Humor Dos and Don'ts
Optimist: The glass is half full. Pessimist: The glass is half empty. Engineer: The glass needs to be redesigned.
Image: Phillip Toledano/Getty Images
I’ve told that joke at parties many times and have always gotten a laugh. Tell it to a group of senior engineers who have heard it a hundred times, though, and you’ll get a polite, stony silence at best. Your ability to use humor can play a positive role in your career, but judgment is called for. Here are a few dos and don’ts.
Back in 1997, I met baseball legend Henry ”Hank” Aaron. He had arrived early for a meeting at my office. We were alone, and he seemed uncomfortable. Sensing this, I had the New York brashness to tease him about the recent World Series in which the Yankees beat his former team, the Braves. We had a good laugh. Use humor to break the ice.
In those days, one of my co-workers regularly fell asleep in the afternoon while reading. One day our supervisor beckoned us to Andy’s cubicle, where he gently placed a note on his reading material that said, ”We’re all watching you!” Andy woke up, saw the note, and looked around sheepishly. We were in hysterics. A bonding experience! Playful stunts can lighten the mood, so long as they don’t offend.
The safer strategy is to tell jokes about yourself and your own foibles. For example, in person, I can implicitly refer to my own appearance. I’m 5 feet 5 inches [1.65 meters] tall and bald. So when others complain they’re having ”a bad hair day,” I say, ”Every day is a bad hair day for me.” If a program is running late and the moderator asks me to be short, I say, ”I’m always short.” Develop your sense of self-deprecating humor.
Those jokes rely on my physical presence, where people can also see me smile. Humor frequently doesn’t convey itself in e-mail. The slightest sarcasm can come across as mean. Using emoticons, such as a :-) or a ”wink” ;-), can help. Ensure your messages are taken in the spirit you intended.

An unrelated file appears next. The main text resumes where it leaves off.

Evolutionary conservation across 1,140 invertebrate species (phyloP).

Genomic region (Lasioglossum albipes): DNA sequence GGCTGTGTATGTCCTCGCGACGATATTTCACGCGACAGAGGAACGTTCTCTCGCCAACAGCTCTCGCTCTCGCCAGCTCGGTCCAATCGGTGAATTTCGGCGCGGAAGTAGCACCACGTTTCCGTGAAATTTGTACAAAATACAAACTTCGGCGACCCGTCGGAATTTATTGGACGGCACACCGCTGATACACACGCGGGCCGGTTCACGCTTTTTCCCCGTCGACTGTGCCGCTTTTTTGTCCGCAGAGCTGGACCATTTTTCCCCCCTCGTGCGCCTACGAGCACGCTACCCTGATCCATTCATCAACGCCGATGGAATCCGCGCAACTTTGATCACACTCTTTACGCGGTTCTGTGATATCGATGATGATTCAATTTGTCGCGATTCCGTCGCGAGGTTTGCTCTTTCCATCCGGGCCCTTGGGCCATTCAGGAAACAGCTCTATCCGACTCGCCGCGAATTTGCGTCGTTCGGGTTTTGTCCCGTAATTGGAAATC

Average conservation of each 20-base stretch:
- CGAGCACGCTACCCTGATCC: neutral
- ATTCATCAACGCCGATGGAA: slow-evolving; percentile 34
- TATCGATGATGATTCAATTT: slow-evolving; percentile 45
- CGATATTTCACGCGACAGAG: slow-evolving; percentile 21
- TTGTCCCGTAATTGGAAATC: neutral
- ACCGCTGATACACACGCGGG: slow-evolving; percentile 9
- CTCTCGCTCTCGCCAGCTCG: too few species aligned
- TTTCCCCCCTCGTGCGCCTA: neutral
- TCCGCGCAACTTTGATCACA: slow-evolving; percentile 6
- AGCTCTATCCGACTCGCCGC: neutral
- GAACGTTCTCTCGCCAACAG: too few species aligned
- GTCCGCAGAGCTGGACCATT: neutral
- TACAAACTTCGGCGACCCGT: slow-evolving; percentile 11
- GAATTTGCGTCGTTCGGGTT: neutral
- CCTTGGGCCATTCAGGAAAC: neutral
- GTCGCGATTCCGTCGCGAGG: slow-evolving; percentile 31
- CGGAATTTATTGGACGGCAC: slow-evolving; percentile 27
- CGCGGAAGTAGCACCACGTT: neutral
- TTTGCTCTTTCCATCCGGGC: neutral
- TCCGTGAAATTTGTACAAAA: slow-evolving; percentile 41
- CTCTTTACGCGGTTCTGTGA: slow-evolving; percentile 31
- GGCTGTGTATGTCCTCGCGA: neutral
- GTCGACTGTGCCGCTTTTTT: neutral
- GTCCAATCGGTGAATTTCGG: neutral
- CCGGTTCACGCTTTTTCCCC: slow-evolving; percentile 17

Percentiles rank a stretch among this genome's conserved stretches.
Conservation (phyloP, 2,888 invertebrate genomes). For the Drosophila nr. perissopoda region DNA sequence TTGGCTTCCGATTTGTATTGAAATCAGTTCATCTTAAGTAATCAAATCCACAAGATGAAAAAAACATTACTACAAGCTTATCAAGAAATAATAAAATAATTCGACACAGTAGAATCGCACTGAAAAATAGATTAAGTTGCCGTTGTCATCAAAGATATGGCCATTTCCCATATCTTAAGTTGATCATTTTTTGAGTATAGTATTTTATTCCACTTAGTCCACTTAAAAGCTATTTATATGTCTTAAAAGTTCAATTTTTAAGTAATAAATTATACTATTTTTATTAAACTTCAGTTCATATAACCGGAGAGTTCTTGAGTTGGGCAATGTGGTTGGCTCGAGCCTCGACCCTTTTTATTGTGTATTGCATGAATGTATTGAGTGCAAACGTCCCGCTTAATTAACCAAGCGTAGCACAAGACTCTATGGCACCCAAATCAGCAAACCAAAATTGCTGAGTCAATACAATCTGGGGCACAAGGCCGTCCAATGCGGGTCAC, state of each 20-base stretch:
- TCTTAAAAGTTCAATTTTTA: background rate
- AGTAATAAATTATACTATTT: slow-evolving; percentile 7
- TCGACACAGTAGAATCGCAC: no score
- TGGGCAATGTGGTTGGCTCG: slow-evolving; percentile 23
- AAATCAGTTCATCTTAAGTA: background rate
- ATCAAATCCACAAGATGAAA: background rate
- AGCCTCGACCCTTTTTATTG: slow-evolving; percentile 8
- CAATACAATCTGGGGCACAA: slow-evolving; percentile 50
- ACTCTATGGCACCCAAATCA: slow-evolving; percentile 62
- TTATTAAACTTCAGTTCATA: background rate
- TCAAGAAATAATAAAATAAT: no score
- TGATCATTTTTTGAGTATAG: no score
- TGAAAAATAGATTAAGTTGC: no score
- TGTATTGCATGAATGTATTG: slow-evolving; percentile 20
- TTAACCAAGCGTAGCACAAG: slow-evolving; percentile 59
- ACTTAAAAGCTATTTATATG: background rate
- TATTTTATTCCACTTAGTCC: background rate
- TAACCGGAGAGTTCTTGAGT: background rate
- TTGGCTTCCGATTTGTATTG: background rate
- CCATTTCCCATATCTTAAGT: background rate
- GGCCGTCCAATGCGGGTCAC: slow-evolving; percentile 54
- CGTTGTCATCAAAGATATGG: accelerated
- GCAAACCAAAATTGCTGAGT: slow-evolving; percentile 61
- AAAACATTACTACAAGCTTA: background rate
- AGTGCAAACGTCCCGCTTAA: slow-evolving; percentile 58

Even a joke that is guaranteed to be funny can get you a bad workplace reputation with people who might be put off by these trivial spamlike messages. Don’t mindlessly forward e-mail jokes at work.
On the other hand, you can send free eâ''cards for many situations, such as thank-yous, congratulations, and other sentiments. They can be a refreshing change. Just make sure they’re appropriate for a business communication. There’s more to humor than telling jokes. Find ways to add a lighter touch to all your communications.
Rarely are we engineers called upon to entertain, but we often make presentations where humor can hold the audience’s interest and reinforce our points. I was on the engineering panel at a middle school career day recently, and while I didn’t tell any actual jokes, the principal later thanked me for ”being so funny.” For example, when I had the students calculate the minimum required ”red time” interval at a street intersection, I pretended to be a slow-moving older pedestrian crossing the street. My overacted role-playing was effective and lighthearted. Integrate humor into your talks.
You’ve probably seen cartoons in presentations where the caption is too small to be read, or you just don’t get the point of it. On the other hand, popular comic strips like Dilbert and Peanuts can be useful. I’ve used a Peanuts cartoon to illustrate stress: the first three panels show Charlie Brown lying wide awake all through the night; the last panel shows him standing on the pitcher’s mound, thinking, ”Before a big game, there shouldn’t have to be a night before.” Humorous slides must relate to the content. Cartoons must be clear.
There’s a diverse audience out there, and different people find different things funny, or even offensive, so be careful and err on the side of caution. Hank Aaron and I come from disparate worlds—enough so that insulting his team was a bit risky. Be careful of cultural differences.
Humor can be an important facet of your work—and personal—life. Use it wisely.